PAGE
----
The Definitive Cashmere Guide
We’re constantly being sold the virtues of cashmere – from its unrivalled softness to its comforting warmth – but what exactly makes this wool so superior? How is it different to regular sheep’s wool, and why is it so much more costly? Who does quality cashmere and how can I wear it best?
Sound familiar? Then set aside a few minutes for this succinct guide to all your cashmere-related questions, from fabrication to fine styling.
What Is Cashmere?
Cashmere wool is produced using the fine undercoat fibre of the Cashmere goat and other related species, which originate from the Kashmir region of North West India.
These goats produce a double fleece consisting of two layers – the outer layer consists of a coarse hair, providing a water-repellent barrier for the undercoat, which is composed of soft, insulating ultra-fine hairs. It’s this soft undercoat hair that’s used to produce cashmere wool.
Why So Costly?
It can take up to four years for a goat to produce enough fine undercoat hair to make just one cashmere jumper, and the cultivation, gathering and processing of the raw material is a long and labour-intensive process.
The fine hair is gathered when the goat begins to shed its winter coat in spring, and the fibres require ‘de-hairing’ to remove the coarser fibres from the outer fleece, which are not required for the production of cashmere.
Once separated, this fine hair is washed and dyed and then spun into yarn, ready to be used for garment manufacture.
Cashmere has different grades of quality, according to where it is taken on the goat – the throat and under belly yield the softest wool, so yarn made from these fibres is particularly premium, usually with a price tag to match.
Cashmere vs. Regular Wool – The Benefits
Our skin is a sensitive organ, and is often the first part of our body to drop clues that we should be treating it with a little more care.
Our skin reacts to what we wear against it; anyone who has worn a coarse sheep’s wool jumper can attest to the uncomfortable itch that ensues as soon as you pull it over your head. Unlike coarse wool, cashmere offers a pretty much itch-free experience. Thanks to its ultra-fine fibre density, cashmere lacks the rough, scratchy texture associated with traditional wool.
Cashmere is renowned for its superb insulation, outperforming other types of wool by far. In fact, certain premium-grade cashmere is up to eight times warmer than regular sheep’s wool.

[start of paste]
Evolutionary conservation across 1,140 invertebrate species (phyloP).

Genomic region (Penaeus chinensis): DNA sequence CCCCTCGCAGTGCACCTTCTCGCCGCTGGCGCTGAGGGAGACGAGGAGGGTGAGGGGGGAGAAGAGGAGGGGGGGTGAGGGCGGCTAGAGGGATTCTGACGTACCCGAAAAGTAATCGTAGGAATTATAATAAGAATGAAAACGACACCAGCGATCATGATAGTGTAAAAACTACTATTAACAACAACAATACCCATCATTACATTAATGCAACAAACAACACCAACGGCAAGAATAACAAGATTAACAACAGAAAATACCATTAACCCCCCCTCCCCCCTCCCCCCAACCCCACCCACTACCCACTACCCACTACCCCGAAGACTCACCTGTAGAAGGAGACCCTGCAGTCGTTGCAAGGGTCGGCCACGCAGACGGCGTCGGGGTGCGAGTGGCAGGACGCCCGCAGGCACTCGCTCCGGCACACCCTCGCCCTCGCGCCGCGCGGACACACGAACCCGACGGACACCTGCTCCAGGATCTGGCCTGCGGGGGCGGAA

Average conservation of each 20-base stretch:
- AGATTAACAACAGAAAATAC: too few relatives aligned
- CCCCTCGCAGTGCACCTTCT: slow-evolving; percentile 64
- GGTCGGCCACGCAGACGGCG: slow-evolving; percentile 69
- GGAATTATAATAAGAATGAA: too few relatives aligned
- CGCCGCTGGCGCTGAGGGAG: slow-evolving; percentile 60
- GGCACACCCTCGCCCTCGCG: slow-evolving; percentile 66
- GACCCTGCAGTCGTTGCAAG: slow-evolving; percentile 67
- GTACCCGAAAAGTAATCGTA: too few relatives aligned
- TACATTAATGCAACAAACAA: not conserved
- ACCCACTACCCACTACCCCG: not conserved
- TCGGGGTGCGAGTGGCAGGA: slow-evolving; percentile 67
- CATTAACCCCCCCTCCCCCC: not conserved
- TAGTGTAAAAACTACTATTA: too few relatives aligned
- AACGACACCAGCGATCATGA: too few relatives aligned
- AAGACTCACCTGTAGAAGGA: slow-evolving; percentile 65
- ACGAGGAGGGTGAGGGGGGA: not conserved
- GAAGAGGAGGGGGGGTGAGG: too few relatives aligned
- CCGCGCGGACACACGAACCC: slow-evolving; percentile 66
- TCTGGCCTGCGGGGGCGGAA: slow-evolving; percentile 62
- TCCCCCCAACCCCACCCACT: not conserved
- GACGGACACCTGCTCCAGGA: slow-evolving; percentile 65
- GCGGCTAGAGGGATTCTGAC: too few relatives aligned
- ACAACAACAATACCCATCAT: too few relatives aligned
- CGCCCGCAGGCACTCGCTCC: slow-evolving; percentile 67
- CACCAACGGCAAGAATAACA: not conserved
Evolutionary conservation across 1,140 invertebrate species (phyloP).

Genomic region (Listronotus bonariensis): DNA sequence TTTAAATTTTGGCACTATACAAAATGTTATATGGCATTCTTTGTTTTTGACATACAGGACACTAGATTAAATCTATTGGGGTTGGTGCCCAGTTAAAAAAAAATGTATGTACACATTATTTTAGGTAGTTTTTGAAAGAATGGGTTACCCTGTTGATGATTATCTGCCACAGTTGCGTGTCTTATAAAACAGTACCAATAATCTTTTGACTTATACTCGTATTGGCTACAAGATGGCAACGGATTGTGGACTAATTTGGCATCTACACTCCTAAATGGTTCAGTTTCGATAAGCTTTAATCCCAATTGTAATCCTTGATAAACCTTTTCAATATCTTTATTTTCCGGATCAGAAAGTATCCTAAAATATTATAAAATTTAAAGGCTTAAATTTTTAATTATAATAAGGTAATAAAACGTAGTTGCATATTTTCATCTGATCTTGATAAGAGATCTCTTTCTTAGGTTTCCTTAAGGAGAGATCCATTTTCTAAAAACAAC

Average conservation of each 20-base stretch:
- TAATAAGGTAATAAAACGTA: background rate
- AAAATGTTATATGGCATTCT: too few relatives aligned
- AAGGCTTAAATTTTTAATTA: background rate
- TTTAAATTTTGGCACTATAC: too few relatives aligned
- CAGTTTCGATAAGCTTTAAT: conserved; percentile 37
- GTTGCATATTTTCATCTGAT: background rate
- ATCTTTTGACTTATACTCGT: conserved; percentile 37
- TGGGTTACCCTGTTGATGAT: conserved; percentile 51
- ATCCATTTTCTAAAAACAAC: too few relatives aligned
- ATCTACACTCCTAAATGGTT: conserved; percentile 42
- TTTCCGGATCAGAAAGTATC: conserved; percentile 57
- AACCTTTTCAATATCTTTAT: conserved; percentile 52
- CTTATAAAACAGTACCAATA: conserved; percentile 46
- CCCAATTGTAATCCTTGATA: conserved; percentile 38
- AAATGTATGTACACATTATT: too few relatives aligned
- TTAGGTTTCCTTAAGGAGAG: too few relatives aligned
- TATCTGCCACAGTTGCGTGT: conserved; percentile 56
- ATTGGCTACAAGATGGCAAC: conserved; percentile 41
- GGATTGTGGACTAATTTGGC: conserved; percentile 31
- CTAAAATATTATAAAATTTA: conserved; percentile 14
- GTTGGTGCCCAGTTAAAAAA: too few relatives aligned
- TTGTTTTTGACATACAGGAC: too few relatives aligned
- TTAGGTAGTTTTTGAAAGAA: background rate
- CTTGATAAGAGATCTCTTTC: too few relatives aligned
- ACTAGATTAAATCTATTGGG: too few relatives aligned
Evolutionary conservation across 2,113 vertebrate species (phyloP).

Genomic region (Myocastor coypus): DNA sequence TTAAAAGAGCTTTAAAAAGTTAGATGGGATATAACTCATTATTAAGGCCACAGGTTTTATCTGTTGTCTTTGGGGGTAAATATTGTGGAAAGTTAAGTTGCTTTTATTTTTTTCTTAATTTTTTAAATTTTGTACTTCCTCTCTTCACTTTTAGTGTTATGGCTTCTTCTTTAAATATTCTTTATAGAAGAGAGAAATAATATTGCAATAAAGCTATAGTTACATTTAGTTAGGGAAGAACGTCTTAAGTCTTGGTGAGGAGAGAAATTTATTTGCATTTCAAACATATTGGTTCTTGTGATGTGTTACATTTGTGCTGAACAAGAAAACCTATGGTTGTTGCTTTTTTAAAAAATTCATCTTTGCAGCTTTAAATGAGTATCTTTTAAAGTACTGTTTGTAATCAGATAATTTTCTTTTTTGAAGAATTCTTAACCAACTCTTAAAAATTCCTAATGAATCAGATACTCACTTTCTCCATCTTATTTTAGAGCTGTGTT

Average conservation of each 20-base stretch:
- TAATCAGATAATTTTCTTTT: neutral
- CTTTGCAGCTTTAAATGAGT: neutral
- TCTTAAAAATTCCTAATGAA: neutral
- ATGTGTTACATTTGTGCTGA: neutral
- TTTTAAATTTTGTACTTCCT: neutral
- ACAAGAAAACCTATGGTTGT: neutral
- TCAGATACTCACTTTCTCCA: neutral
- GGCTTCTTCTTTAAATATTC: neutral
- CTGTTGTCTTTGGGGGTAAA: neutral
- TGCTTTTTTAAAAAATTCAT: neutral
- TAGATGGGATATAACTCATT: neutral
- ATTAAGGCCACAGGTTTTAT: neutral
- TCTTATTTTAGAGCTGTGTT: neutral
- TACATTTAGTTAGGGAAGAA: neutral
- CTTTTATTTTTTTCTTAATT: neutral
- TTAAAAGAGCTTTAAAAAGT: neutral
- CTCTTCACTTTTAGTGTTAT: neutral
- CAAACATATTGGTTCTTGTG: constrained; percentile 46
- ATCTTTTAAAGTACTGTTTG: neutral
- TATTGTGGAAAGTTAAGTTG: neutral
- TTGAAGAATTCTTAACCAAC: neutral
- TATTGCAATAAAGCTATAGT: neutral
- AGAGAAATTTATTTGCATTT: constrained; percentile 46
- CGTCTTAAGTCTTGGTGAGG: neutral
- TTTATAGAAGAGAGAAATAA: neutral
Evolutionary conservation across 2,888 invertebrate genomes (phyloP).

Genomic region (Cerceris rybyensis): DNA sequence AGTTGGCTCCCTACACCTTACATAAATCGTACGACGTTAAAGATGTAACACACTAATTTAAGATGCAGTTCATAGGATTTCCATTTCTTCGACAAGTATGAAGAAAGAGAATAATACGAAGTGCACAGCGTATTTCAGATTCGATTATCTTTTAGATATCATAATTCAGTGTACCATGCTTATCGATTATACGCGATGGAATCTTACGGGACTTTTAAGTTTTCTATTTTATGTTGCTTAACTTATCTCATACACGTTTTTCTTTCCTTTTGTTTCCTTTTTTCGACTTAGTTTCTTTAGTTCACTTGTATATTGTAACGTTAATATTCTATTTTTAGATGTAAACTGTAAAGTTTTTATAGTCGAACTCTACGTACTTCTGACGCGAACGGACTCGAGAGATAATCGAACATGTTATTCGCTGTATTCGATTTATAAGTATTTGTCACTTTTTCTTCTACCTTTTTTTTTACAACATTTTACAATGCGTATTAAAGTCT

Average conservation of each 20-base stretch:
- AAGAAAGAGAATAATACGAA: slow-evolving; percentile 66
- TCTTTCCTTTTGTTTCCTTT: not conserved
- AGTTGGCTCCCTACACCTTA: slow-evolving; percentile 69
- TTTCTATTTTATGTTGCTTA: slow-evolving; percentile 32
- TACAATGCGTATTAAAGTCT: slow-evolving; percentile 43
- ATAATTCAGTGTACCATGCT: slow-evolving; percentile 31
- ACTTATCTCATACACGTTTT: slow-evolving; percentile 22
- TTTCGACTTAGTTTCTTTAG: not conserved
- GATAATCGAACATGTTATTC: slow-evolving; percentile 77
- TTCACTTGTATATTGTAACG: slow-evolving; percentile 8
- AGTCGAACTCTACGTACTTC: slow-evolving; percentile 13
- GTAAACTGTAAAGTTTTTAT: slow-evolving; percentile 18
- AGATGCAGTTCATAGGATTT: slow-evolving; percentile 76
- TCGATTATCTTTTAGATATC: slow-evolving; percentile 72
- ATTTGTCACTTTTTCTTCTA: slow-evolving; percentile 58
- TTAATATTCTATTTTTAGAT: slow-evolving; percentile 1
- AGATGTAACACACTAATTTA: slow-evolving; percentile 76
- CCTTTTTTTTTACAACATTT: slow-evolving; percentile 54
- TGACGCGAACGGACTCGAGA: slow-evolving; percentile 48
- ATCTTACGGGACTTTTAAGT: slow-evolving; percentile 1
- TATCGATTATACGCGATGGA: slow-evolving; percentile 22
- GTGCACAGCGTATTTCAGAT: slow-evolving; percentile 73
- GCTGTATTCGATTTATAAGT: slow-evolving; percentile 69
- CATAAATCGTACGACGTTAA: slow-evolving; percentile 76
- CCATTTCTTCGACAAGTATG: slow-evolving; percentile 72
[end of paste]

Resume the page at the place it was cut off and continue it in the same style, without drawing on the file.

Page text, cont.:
Cashmere’s ability to retain such high levels of body heat is due to the unique structure of its fibres. Cashmere fibre’s super-fine structure enables it to trap a greater number of air particles, which in turn heat up to provide an exceptional insulating layer.
No wonder, then, that Cashmere goats aren’t phased by their habitat’s extreme temperature fluctuations from night to day.
Quality cashmere also has the added benefit of not shrinking when washed, unlike a lot of sheep’s wool.
Provided you don’t skimp when it comes to care and follow the correct washing instructions (see below), cashmere will retain its shape far better than other types of wool.
How To Choose Quality Cashmere
Convinced cashmere is for you? Here are a few things to consider before buying:
- Check the label. Always opt for pure cashmere where possible, or cashmere-merino blends, and be sure to steer clear of acrylic blends. As acrylic fibre is manmade, it is not breathable and negates cashmere’s natural temperature regulation.
- Feel the cashmere with your fingers and administer the ‘crinkle test’ – i.e. crinkle the fabric between your thumb and forefinger and look at how it reacts. Quality cashmere will not pill or wrinkle as you pinch it, and will bounce back to a smooth form once released.
- Brush it on your cheek (your face is a highly sensitive area); it should feel smooth and should not itch or irritate you. Any discomfort means sub-par quality.
- Check the thickness or ‘ply’ of the fabric by placing your hand inside the garment. If you can see your hand through the fabric, it’s too thin (probably single-ply). Aim for at least a two-ply knit, which is thicker and therefore warmer and more durable.
Despite its premium properties, cashmere has become a truly commercial material, being produced at an industrial scale to keep up with unsurprisingly high consumer demand. Due to the increase in production, there’s been a considerable fall in the price of the fabric, making it an affordable and accessible luxury.
Brands like Uniqlo, John Lewis, Gap and Marks & Spencer offer quality cashmere garments at prices that won’t send your accountant into anaphylactic shock:
- He By Mango Cable-knit Cashmere Sweater
- Autograph Pure Cashmere Crew Neck Jumper
- M&s Collection Luxury New Pure Cashmere Cable Knit Jumper
- John Lewis Italian Cashmere Crew Neck Jumper Red